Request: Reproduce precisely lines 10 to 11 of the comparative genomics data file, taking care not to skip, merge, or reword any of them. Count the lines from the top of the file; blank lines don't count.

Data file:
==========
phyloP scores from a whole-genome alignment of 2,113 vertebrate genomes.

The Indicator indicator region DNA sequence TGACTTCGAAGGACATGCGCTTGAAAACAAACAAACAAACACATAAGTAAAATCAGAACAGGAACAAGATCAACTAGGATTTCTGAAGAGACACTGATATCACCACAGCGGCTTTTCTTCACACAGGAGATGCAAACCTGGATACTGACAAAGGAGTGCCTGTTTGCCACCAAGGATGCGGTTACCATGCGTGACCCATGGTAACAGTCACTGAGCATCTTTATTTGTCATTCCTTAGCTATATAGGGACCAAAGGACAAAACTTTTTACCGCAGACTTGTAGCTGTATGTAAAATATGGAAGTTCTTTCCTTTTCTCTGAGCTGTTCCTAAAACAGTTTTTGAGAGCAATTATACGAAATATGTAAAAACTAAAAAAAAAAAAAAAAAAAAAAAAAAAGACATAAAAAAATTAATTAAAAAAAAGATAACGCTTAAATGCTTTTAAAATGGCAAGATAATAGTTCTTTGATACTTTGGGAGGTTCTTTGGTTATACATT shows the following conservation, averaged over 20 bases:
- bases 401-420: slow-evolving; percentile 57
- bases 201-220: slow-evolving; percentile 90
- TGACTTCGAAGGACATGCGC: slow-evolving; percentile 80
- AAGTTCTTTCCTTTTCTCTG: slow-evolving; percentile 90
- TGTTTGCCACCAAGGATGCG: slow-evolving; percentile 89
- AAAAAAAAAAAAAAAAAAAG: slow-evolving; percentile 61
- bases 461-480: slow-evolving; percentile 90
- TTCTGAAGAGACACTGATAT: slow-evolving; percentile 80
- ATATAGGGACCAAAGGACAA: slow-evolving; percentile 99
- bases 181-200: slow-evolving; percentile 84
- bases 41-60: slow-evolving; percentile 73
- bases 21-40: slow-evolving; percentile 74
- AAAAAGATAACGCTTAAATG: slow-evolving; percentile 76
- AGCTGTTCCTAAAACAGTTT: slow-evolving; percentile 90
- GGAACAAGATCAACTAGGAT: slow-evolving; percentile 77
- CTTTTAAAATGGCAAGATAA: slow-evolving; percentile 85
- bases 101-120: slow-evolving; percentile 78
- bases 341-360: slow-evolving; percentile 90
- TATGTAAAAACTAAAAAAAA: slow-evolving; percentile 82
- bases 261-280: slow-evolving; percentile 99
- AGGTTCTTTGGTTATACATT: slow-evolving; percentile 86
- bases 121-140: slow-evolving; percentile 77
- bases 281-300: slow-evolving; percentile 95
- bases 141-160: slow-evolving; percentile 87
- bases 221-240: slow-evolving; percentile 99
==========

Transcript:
- TTCTGAAGAGACACTGATAT: slow-evolving; percentile 80
- ATATAGGGACCAAAGGACAA: slow-evolving; percentile 99